Nearly one-and-a-half month after his arrest by the NIA on charges of alleged terror links, PDP youth wing leader Waheed Ur Rehman Para was Saturday granted bail by Special Judge Sunit Gupta, holding that “offences, particularly falling under Unlawful Activities Act (UAPA), are not prima facie made out against the applicant/accused”.
Highlighting various loopholes in the NIA case against Para, the judge said neither the original nor the supplementary chargesheet has a “reference of the present applicant”, and that he is even referred to as “suspected accused in the said case”. It also questioned the very basis of Para’s arrest, on the “so-called disclosure statement” of militant Syed Naveed Mushtaq Shah alias Naveed Baba, noting that its “legal value” was “seriously hit by Section 25 of the Evidence Act”, which says that such confessional statement can only be recorded under Section 164 CrPC by a Magistrate, and said that not even one protected witness had named him.
The Special Judge ordered Para’s release on furnishing a surety and personal bail bond of Rs 1 lakh each, with the direction that he not leave Jammu and Kashmir without written permission during his bail period and surrender his passport. Para was also specifically told not to approach any prosecution witness.
Considered instrumental in revival of the PDP in South Kashmir, Para was arrested by the NIA on November 25, three days after he had filed nomination papers from Pulwama for the maiden District Development Council elections in J&K. He had won while in custody. Sources in the NIA said they will challenge the bail order in the High Court.
Judge Gupta noted, “The original chargesheet was filed on July 6, 2020, wherein Naveed Mushtaq and other three accused were chargesheeted, but there was not even a whisper about the involvement of present applicant/accused Waheed Para in the commission of offences, despite the fact that the statement of the accused Naveed Mushtaq allegedly implicating the present applicant… was already available with the investigating agency’’.
Noting the NIA’s “deep slumber” in arresting Para only in November, the order added, “This kind of inaction on the part of the investigating agency clearly postulates the fact that they were not intending to array the present applicant as accused in the present case… I seriously doubt… whether during the course of further investigation, the investigating agency could have arrested Waheed Para on the basis of the old evidence which was collected by them during initial investigations.”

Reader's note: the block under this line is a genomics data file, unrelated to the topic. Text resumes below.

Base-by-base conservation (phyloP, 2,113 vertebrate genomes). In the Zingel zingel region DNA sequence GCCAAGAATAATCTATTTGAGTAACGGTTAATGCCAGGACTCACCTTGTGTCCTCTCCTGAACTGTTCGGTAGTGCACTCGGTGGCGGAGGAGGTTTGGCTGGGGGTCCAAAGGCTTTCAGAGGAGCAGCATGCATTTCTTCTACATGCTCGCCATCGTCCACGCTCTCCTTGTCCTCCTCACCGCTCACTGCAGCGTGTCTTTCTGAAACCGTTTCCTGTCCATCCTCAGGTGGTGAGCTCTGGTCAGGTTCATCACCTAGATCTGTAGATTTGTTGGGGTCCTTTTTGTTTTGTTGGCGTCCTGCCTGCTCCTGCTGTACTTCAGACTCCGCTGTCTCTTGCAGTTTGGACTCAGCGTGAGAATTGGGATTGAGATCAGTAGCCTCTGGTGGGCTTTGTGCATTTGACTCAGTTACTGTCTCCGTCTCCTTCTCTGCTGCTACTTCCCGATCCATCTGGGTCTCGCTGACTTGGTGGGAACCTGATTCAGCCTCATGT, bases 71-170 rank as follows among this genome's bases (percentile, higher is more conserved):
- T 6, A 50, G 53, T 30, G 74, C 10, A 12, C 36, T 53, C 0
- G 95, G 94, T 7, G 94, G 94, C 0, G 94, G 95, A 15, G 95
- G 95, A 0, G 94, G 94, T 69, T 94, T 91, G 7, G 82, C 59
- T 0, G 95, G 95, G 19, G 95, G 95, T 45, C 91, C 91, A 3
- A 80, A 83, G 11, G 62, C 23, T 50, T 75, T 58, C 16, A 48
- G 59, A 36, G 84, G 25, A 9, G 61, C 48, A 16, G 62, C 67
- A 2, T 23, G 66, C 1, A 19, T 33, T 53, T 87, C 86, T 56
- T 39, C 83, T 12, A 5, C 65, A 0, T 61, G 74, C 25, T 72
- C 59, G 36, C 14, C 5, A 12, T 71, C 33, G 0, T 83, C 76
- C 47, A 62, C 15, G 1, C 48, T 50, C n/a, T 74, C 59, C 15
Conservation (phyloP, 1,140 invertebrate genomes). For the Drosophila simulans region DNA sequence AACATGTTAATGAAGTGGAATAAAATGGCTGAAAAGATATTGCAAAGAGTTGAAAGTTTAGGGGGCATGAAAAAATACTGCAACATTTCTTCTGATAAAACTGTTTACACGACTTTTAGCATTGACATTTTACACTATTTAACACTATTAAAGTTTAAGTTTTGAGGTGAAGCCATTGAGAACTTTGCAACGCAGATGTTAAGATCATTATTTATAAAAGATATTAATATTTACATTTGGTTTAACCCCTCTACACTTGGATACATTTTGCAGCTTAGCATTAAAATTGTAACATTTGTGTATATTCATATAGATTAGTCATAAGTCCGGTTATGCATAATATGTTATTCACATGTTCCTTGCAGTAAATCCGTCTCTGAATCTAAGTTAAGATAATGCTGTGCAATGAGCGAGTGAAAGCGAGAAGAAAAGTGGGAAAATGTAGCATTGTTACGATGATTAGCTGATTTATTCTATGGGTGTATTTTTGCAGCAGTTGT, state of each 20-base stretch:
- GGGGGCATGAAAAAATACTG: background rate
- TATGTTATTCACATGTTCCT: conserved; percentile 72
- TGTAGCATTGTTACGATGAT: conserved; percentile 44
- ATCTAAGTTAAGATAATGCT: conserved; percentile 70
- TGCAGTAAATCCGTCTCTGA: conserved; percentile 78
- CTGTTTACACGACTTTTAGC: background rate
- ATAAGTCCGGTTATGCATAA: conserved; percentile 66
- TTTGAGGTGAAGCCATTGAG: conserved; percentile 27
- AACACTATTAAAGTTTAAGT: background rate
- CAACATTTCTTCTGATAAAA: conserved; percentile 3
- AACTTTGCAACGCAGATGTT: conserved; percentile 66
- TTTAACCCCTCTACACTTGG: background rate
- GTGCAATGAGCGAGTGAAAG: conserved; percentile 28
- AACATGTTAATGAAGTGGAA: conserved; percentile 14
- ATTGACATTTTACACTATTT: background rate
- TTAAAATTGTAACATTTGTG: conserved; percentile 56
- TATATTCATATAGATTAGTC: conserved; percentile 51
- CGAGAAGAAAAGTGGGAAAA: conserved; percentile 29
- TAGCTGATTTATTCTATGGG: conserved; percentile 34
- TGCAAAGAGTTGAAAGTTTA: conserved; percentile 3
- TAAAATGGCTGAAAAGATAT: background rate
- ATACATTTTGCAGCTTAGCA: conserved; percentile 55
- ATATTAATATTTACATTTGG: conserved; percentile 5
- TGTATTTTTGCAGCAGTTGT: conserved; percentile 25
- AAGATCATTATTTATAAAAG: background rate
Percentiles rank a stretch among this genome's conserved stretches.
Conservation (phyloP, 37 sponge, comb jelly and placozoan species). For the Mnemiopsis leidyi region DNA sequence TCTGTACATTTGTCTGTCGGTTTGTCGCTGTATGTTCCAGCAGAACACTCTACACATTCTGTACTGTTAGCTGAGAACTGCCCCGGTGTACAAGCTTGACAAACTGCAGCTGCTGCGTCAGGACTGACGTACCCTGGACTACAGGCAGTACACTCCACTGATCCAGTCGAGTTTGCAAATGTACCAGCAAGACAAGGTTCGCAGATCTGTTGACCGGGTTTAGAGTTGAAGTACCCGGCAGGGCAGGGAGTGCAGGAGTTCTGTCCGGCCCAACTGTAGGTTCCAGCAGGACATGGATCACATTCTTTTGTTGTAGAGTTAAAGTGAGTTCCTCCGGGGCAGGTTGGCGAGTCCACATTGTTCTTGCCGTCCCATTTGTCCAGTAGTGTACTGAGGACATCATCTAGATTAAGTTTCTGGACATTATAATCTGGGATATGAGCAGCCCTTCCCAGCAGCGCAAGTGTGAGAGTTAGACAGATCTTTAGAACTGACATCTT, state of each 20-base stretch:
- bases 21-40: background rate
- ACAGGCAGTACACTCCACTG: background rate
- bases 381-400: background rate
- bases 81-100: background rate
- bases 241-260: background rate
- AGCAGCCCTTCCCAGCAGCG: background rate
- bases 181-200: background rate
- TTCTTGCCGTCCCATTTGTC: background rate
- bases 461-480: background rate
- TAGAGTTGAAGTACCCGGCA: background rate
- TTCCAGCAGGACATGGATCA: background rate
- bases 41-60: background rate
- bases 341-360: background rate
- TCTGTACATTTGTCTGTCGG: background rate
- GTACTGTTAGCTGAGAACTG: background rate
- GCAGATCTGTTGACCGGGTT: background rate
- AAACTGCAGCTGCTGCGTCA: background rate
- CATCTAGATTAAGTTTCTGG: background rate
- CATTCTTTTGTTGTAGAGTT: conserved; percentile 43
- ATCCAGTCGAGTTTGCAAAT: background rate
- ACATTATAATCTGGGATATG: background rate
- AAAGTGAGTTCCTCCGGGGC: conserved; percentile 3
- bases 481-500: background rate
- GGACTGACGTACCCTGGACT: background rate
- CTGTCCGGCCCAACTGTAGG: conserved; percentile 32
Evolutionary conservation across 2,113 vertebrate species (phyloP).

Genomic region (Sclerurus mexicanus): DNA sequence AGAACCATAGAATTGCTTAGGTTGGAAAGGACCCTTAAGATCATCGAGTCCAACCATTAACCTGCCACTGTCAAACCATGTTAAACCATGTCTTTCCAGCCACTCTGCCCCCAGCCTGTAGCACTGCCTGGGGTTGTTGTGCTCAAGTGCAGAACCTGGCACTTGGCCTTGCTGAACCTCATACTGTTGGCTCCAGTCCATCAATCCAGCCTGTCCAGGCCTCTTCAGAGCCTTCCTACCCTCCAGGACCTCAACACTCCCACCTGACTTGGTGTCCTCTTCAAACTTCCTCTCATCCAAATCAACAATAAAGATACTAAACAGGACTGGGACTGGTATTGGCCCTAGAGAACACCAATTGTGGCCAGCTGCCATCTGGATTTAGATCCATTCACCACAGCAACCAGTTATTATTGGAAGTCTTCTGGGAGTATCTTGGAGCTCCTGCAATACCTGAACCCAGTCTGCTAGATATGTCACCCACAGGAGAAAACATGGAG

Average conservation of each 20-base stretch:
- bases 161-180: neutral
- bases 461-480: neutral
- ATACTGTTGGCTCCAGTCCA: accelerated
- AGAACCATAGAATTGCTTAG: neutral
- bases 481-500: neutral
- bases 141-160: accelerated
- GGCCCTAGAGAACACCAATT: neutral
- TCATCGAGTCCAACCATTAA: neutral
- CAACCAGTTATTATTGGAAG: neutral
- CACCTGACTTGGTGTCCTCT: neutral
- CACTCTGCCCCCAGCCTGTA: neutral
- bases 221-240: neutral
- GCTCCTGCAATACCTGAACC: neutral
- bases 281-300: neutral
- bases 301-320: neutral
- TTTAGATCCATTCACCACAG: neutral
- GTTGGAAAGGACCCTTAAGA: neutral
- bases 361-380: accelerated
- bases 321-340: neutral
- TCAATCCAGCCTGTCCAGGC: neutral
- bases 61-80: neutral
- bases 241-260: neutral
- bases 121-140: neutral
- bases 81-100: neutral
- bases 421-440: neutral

Referring to the alleged statement by Naveed saying Para gave financial support to the Hizbul Mujahideen for terror activities, the judge said, even if he gave the money, “the purchase of AK-47 rifles out of Rs 10 lakh financed by Para was not the decision of the present applicant, but it was the decision of accused Naveed Mushtaq… Therefore, we cannot link the present applicant with the commission of offence of supporting the terrorist organization.”
The court also noted that the NIA had earlier not thought it fit to act against Para despite claiming to have the call detail records of his conversations with former DySP Davinder Singh, who had been arrested on January 11, 2020, after he was found travelling with Naveed. It is probably because the agency found the said evidence insufficient to implicate him, the judge observed. Para was not even named among those accused not chargesheeted but being investigated, he said.
“Therefore, serious doubt has arisen on the action taken by the investigating agency with respect to the present applicant/accused,’’ the judge said, adding that “nothing substantial has been made out” against him “even from the statement of one protected witness” recorded after his arrest.
Para was represented by Senior Advocate P N Raina, accompanied by Alok Bambroo.
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